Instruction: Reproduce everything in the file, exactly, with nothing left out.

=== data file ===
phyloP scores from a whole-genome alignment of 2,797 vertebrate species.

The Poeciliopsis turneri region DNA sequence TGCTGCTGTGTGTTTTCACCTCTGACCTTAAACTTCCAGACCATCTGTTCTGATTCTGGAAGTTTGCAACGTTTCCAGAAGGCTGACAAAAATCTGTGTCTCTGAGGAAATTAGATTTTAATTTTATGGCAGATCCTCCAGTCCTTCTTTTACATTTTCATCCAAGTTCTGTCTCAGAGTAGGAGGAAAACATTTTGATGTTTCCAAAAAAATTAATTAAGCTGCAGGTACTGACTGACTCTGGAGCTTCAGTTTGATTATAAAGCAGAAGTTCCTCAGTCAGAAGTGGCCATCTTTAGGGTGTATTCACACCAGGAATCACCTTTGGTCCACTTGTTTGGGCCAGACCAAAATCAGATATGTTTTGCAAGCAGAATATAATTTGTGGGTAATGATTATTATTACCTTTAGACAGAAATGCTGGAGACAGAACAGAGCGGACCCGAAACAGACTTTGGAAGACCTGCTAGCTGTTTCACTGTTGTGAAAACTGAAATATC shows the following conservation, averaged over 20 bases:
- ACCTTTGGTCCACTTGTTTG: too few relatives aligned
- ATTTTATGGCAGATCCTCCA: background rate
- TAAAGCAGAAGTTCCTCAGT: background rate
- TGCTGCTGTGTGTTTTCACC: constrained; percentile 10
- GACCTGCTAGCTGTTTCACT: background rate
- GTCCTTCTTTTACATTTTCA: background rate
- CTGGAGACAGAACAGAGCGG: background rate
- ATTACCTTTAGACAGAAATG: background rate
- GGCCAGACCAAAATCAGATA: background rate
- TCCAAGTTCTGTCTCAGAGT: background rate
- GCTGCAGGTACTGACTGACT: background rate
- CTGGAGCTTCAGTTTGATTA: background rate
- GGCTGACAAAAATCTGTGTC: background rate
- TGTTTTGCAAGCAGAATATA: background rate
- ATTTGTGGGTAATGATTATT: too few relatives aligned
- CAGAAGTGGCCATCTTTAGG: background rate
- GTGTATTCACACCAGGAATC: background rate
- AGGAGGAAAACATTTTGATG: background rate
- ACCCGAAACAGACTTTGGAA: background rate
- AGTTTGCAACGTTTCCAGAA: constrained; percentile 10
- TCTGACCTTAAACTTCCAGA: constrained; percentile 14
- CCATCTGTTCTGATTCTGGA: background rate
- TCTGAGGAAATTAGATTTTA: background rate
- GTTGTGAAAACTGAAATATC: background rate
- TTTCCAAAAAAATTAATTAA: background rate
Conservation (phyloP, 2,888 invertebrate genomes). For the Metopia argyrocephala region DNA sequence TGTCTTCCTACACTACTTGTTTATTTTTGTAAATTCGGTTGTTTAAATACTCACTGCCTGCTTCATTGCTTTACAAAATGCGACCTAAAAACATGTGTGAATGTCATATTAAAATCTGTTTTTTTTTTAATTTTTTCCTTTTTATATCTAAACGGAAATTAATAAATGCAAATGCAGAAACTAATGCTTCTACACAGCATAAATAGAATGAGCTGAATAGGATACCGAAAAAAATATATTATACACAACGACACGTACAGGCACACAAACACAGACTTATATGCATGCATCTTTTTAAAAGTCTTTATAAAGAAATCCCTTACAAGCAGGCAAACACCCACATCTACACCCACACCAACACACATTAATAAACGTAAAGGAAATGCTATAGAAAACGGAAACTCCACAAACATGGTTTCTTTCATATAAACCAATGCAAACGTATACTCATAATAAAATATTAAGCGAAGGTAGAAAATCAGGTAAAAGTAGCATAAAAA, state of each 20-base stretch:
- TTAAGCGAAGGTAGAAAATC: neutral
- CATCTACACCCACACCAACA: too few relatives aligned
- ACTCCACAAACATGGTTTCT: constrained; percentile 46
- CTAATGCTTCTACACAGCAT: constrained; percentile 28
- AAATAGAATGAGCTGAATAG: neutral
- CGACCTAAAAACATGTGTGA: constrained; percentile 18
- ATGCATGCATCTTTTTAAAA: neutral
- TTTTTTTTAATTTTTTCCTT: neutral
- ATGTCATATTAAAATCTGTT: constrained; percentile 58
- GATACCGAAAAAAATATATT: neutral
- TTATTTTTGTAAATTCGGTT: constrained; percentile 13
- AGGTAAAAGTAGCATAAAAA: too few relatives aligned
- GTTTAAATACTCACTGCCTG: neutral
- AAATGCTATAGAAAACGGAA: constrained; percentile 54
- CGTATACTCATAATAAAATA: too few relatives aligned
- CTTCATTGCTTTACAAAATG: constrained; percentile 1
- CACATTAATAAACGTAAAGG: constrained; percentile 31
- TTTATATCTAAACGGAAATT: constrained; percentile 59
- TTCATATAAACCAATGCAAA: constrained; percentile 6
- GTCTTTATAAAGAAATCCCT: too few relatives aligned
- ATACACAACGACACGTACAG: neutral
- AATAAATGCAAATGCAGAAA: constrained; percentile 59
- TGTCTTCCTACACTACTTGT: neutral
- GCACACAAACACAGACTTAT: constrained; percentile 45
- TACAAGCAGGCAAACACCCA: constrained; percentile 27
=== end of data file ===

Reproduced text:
phyloP scores from a whole-genome alignment of 2,797 vertebrate species.

The Poeciliopsis turneri region DNA sequence TGCTGCTGTGTGTTTTCACCTCTGACCTTAAACTTCCAGACCATCTGTTCTGATTCTGGAAGTTTGCAACGTTTCCAGAAGGCTGACAAAAATCTGTGTCTCTGAGGAAATTAGATTTTAATTTTATGGCAGATCCTCCAGTCCTTCTTTTACATTTTCATCCAAGTTCTGTCTCAGAGTAGGAGGAAAACATTTTGATGTTTCCAAAAAAATTAATTAAGCTGCAGGTACTGACTGACTCTGGAGCTTCAGTTTGATTATAAAGCAGAAGTTCCTCAGTCAGAAGTGGCCATCTTTAGGGTGTATTCACACCAGGAATCACCTTTGGTCCACTTGTTTGGGCCAGACCAAAATCAGATATGTTTTGCAAGCAGAATATAATTTGTGGGTAATGATTATTATTACCTTTAGACAGAAATGCTGGAGACAGAACAGAGCGGACCCGAAACAGACTTTGGAAGACCTGCTAGCTGTTTCACTGTTGTGAAAACTGAAATATC shows the following conservation, averaged over 20 bases:
- ACCTTTGGTCCACTTGTTTG: too few relatives aligned
- ATTTTATGGCAGATCCTCCA: background rate
- TAAAGCAGAAGTTCCTCAGT: background rate
- TGCTGCTGTGTGTTTTCACC: constrained; percentile 10
- GACCTGCTAGCTGTTTCACT: background rate
- GTCCTTCTTTTACATTTTCA: background rate
- CTGGAGACAGAACAGAGCGG: background rate
- ATTACCTTTAGACAGAAATG: background rate
- GGCCAGACCAAAATCAGATA: background rate
- TCCAAGTTCTGTCTCAGAGT: background rate
- GCTGCAGGTACTGACTGACT: background rate
- CTGGAGCTTCAGTTTGATTA: background rate
- GGCTGACAAAAATCTGTGTC: background rate
- TGTTTTGCAAGCAGAATATA: background rate
- ATTTGTGGGTAATGATTATT: too few relatives aligned
- CAGAAGTGGCCATCTTTAGG: background rate
- GTGTATTCACACCAGGAATC: background rate
- AGGAGGAAAACATTTTGATG: background rate
- ACCCGAAACAGACTTTGGAA: background rate
- AGTTTGCAACGTTTCCAGAA: constrained; percentile 10
- TCTGACCTTAAACTTCCAGA: constrained; percentile 14
- CCATCTGTTCTGATTCTGGA: background rate
- TCTGAGGAAATTAGATTTTA: background rate
- GTTGTGAAAACTGAAATATC: background rate
- TTTCCAAAAAAATTAATTAA: background rate
Conservation (phyloP, 2,888 invertebrate genomes). For the Metopia argyrocephala region DNA sequence TGTCTTCCTACACTACTTGTTTATTTTTGTAAATTCGGTTGTTTAAATACTCACTGCCTGCTTCATTGCTTTACAAAATGCGACCTAAAAACATGTGTGAATGTCATATTAAAATCTGTTTTTTTTTTAATTTTTTCCTTTTTATATCTAAACGGAAATTAATAAATGCAAATGCAGAAACTAATGCTTCTACACAGCATAAATAGAATGAGCTGAATAGGATACCGAAAAAAATATATTATACACAACGACACGTACAGGCACACAAACACAGACTTATATGCATGCATCTTTTTAAAAGTCTTTATAAAGAAATCCCTTACAAGCAGGCAAACACCCACATCTACACCCACACCAACACACATTAATAAACGTAAAGGAAATGCTATAGAAAACGGAAACTCCACAAACATGGTTTCTTTCATATAAACCAATGCAAACGTATACTCATAATAAAATATTAAGCGAAGGTAGAAAATCAGGTAAAAGTAGCATAAAAA, state of each 20-base stretch:
- TTAAGCGAAGGTAGAAAATC: neutral
- CATCTACACCCACACCAACA: too few relatives aligned
- ACTCCACAAACATGGTTTCT: constrained; percentile 46
- CTAATGCTTCTACACAGCAT: constrained; percentile 28
- AAATAGAATGAGCTGAATAG: neutral
- CGACCTAAAAACATGTGTGA: constrained; percentile 18
- ATGCATGCATCTTTTTAAAA: neutral
- TTTTTTTTAATTTTTTCCTT: neutral
- ATGTCATATTAAAATCTGTT: constrained; percentile 58
- GATACCGAAAAAAATATATT: neutral
- TTATTTTTGTAAATTCGGTT: constrained; percentile 13
- AGGTAAAAGTAGCATAAAAA: too few relatives aligned
- GTTTAAATACTCACTGCCTG: neutral
- AAATGCTATAGAAAACGGAA: constrained; percentile 54
- CGTATACTCATAATAAAATA: too few relatives aligned
- CTTCATTGCTTTACAAAATG: constrained; percentile 1
- CACATTAATAAACGTAAAGG: constrained; percentile 31
- TTTATATCTAAACGGAAATT: constrained; percentile 59
- TTCATATAAACCAATGCAAA: constrained; percentile 6
- GTCTTTATAAAGAAATCCCT: too few relatives aligned
- ATACACAACGACACGTACAG: neutral
- AATAAATGCAAATGCAGAAA: constrained; percentile 59
- TGTCTTCCTACACTACTTGT: neutral
- GCACACAAACACAGACTTAT: constrained; percentile 45
- TACAAGCAGGCAAACACCCA: constrained; percentile 27